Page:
Finance December 31, 2014 Last updated January 11th, 2022 1,962 Reads share

Symptoms Your Business Is Suffering Cash Flow Problems

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Many businesses find themselves suffering cash flow problems at some point. This can arise as a result of trying to grow the business, but not having the necessary cash, or simply relying on the receipt of a book debt to pay the wages on a Friday.

Nobody likes dealing with the time-wasting and energy-sapping telephone calls from creditors. The depressing drive to work in the morning, knowing the problems that are going to be faced that day are probably the same as yesterday, last week, last month.

Solving cash flow problems can seem like an impossible task when you are stuck in the middle of them. However, recognising the symptoms of a cash flow problem is the first step to establishing that you may need professional advice to find a solution.

There’s no shame in seeking advice. Everybody has heard the saying “a problem shared is a problem halved”. Well what if a problem shared was a problem solved…

Depending on how long you have been suffering the symptoms it can take a while for a business to recover fully, but by recognising the problem earlier there are many more options available to a business.

So what symptoms could your business/your client be experiencing that could mean an underlying cash flow problem? I challenge you to take a step back, look at the list below and see if any of these points sound familiar.

  • Do you find the business continuingly up to the overdraft limit? Do you experience returned payments from the bank?
  • Do you find that you need to stretch payments out of the business in order to pay salaries each month?
  • Does the business have a number of trade creditors in arrears? Do you find your staff having to delay payments to suppliers?
  • Does the company find itself with a build up of HMRC debt? Are you able to pay VAT returns on time? Perhaps you have previously delayed a payment to HMRC in order to pay salaries/purchase stock last month?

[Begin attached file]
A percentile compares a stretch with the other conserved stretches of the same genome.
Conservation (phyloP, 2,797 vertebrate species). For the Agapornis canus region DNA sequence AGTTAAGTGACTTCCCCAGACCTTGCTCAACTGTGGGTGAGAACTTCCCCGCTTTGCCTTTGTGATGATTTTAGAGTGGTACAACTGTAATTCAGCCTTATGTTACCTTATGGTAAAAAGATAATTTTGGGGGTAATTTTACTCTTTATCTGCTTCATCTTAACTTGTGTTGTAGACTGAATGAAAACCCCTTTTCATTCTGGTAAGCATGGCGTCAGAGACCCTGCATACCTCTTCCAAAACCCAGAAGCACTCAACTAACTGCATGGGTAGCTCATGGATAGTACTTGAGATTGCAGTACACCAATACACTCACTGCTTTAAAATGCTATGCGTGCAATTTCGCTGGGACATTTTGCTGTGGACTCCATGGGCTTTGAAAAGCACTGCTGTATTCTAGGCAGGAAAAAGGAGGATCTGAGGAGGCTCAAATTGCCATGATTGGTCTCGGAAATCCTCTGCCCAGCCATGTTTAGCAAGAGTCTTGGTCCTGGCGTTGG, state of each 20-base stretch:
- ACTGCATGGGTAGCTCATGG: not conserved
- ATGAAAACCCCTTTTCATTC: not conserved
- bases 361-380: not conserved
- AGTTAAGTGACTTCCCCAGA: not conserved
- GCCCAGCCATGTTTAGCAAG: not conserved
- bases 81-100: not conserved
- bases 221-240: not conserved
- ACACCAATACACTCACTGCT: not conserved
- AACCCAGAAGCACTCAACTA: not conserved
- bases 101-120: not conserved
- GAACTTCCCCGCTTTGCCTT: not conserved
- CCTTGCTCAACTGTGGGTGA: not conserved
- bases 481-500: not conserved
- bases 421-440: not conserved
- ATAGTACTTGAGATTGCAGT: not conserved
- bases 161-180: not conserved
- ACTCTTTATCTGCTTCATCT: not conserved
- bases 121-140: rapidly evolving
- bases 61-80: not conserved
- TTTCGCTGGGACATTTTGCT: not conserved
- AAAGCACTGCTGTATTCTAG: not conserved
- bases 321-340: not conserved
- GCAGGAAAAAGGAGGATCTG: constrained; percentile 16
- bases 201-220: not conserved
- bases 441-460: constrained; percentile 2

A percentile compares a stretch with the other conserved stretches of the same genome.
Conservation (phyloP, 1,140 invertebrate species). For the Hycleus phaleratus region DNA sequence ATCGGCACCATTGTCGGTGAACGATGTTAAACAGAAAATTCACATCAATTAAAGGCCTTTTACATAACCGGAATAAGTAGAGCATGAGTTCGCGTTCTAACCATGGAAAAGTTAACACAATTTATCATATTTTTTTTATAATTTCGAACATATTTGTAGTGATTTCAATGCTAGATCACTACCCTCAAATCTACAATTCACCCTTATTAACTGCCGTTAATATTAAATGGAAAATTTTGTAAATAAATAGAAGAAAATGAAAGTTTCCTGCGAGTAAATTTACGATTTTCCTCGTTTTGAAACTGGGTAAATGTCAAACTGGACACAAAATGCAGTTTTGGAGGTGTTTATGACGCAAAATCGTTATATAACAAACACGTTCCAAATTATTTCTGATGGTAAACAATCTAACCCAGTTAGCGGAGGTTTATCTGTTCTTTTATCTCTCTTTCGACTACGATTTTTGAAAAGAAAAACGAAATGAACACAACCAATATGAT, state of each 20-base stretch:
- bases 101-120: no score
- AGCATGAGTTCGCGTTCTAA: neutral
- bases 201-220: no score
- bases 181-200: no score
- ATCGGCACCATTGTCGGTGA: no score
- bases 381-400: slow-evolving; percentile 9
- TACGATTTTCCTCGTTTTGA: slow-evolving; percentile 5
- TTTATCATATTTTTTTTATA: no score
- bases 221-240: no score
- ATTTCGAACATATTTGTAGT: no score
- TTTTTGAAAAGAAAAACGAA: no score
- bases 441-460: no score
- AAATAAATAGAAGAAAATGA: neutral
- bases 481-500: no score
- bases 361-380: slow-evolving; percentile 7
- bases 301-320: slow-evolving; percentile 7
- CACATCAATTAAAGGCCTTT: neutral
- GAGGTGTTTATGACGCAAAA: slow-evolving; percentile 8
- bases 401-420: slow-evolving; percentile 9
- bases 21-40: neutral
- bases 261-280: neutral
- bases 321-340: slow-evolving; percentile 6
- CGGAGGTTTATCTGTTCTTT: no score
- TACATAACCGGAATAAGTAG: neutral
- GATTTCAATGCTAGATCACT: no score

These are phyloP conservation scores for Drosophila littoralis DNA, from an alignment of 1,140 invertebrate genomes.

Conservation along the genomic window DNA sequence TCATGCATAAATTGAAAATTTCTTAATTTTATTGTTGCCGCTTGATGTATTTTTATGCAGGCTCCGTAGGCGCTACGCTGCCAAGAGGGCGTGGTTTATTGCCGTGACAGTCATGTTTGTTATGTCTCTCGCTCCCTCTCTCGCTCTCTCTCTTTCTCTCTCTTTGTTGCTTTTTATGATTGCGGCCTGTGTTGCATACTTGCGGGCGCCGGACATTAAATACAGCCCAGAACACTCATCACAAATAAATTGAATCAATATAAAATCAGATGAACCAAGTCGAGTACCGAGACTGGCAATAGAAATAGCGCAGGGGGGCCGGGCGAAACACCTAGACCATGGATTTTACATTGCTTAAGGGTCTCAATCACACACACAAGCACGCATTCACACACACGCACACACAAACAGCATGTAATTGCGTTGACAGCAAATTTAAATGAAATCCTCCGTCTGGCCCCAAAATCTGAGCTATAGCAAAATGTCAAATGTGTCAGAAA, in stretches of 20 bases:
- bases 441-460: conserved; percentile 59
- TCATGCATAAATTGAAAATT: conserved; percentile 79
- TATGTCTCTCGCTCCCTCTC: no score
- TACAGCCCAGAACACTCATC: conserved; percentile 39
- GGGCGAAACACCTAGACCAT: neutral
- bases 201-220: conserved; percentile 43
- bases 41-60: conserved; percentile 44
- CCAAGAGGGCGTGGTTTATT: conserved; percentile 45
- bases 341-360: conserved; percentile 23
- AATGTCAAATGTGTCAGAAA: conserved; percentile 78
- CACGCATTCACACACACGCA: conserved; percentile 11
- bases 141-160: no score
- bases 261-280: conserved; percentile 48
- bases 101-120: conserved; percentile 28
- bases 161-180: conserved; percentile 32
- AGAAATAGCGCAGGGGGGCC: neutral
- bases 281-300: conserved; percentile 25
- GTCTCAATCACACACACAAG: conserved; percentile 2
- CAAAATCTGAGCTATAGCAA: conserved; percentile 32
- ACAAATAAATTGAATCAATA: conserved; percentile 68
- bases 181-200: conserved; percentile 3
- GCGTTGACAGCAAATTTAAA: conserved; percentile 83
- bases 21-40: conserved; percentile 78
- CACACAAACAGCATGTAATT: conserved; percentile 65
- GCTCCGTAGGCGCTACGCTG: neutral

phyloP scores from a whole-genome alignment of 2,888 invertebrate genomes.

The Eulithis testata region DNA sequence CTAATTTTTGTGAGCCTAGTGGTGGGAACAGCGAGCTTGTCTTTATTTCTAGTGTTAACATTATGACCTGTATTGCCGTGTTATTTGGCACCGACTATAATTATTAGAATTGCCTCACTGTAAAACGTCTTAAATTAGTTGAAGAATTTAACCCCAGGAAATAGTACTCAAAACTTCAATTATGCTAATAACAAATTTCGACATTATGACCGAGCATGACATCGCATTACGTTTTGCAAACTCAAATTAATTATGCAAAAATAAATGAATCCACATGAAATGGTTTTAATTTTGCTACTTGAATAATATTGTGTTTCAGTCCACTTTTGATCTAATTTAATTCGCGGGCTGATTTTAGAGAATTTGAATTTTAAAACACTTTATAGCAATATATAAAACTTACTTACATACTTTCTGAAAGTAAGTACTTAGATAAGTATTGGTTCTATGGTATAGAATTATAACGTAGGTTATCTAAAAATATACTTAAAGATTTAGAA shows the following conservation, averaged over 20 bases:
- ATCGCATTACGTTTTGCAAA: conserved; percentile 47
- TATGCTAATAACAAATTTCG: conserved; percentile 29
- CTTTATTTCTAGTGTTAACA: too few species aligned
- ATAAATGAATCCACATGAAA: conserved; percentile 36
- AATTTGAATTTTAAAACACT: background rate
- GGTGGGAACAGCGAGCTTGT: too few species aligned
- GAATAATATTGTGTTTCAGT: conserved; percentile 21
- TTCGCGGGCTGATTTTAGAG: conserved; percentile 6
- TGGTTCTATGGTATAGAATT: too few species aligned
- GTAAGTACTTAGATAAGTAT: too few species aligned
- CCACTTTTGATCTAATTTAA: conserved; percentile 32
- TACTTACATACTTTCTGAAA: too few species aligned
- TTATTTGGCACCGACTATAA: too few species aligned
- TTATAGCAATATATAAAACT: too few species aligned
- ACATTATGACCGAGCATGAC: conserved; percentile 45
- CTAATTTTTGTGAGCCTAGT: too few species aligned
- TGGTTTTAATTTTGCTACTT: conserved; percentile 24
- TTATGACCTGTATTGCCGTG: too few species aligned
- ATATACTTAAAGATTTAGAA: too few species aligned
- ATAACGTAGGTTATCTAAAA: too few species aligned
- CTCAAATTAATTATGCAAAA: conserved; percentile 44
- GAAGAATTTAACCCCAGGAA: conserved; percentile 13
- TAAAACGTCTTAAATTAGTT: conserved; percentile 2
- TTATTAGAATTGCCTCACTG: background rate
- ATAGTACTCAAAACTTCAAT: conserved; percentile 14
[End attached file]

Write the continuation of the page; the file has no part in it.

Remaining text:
• Does the company have rent arrears with the landlord? Is there a real threat of the landlord taking action? The powers available to landlords are different than normal creditors; an unpredictable landlord in arrears can be a real problem for a business.
  • Do you long for the day that the business has at least some working capital ‘buffer’? Are you fed up having built up your business over a period of years to find yourself now surviving day to day?
  • What do the accounts for the business tell you? Is there negative working capital on the balance sheet? Does it show continued losses? Talk to your accountant, can he see any underlying issues?
  • Do you know what needs to be done to improve profitability, but find your hands tied by a lack of funds for remedial action such as redundancies/premises relocation?
  • As a business owner, are you unable to support the lifestyle you desire/deserve due to the lack of profitability in the company?

If any of these bullet points sound familiar than there is a high chance that the business is suffering from a cash flow issue. There are many ways to address business cash flow problems but the best start is to acknowledge the problem and to speak to a cash flow expert as soon as possible.

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Stewart Goldsmith

Stewart Goldsmith

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